Beloved Sabres broadcaster and hockey legend Mike Robitaille was having a normal February afternoon, headed to work at the Sabres game that night. But at a red light on Genesee Street in Downtown Buffalo, life as he knew it came crashing down, or more literally crashing into the back of his car.
Robitaille was hit from behind and was driven into the car ahead of him. It was a relatively minor accident, with major consequences for the 62 year-old Robitaille.
"My nose was itchy, and I went to get my nose, which is pretty big to miss, and I couldn't get my hands up," Robitaille said. "And my legs, they weren't much better, and I went 'uh oh, I'm in trouble here.'"
He experienced numbness, temporary paralysis, and a shocking sensation through his chest caused by a compressed spinal cord in his lower neck and a cervical spine deformity. The day after the February 3rd accident, Robitaille met with Dr. Kevin Gibbons, one of the surgeons who operated on Buffalo Bill Kevin Everett after his paralyzing neck injury.
Dr. Gibbons said his bone was basically sitting on his spinal cord, and told Robitaille an operation was needed to relieve the pressure. Robitaille says he spent six long days in intensive care at Millard Fillmore Gates Circle Hospital after the operation, during which two long titanium rods and several screws were inserted, and vertebrae were cut.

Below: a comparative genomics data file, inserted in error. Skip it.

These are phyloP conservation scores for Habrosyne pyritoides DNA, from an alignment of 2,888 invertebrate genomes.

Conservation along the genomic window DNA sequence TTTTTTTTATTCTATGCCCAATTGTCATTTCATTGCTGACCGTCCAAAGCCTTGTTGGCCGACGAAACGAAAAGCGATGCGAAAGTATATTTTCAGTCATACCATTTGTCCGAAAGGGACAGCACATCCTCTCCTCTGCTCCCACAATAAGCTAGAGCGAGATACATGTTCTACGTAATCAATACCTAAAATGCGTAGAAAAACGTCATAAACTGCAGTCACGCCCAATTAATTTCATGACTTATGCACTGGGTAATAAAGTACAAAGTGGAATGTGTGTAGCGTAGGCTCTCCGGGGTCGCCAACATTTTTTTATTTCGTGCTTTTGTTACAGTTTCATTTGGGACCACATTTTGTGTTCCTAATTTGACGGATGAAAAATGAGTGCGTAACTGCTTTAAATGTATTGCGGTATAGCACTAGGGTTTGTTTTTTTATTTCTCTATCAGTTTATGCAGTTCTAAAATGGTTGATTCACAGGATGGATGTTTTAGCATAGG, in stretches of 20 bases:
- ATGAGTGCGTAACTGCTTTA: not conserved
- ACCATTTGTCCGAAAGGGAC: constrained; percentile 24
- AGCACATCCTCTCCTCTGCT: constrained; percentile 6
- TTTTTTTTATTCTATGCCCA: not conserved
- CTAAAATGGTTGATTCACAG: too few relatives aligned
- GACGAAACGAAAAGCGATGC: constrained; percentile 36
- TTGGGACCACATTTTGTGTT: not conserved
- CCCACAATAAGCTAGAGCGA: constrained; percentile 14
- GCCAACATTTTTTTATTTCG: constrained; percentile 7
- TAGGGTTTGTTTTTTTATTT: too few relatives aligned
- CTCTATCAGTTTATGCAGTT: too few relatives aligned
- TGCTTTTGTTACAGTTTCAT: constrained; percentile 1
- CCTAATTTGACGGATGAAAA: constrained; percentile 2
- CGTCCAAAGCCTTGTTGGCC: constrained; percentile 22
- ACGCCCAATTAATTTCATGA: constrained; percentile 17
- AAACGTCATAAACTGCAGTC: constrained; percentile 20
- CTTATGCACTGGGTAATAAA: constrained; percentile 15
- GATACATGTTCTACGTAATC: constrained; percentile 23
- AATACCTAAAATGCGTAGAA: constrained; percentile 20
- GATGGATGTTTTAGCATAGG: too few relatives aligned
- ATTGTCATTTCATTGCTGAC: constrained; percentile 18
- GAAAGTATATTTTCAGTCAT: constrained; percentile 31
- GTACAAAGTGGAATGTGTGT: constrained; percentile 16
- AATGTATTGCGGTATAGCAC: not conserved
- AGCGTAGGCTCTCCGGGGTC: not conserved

Now five months after the surgery, his progress has been slow and steady, but not at all pain-free.
"It was rough," Robitaille said. "Look, being an athlete I know what pain is. I had to deal with it. But this was pretty severe."
Some days he couldn't get out of bed into a chair because the pain was so excruciating. He said depression took its toll, and the intense pain medicine caused him to hallucinate visits from everyone from Babe Ruth to Eleanor Roosevelt.
But he's making progress. While Robitaille has to wear a neck collar 80 percent of the time, his rehab is on schedule and the prognosis is good. He says he will "absolutely" be in the broadcast booth this fall when the Sabres begin their season. He's been an analyst for over 25 years and misses work, saying that his return will be a very happy day.
And though many days haven't been so happy in the past five months, Robitaille says the constant phone calls make him feel great - as well as the several shopping bags full of get well cards wife Isabel brought home one day.
"When she walked in with them I said I guess that kind of tells us why we moved here 35 years ago," he said. "She showed me this shopping bag full and it's true. There's your answer. That's why we're living in Buffalo."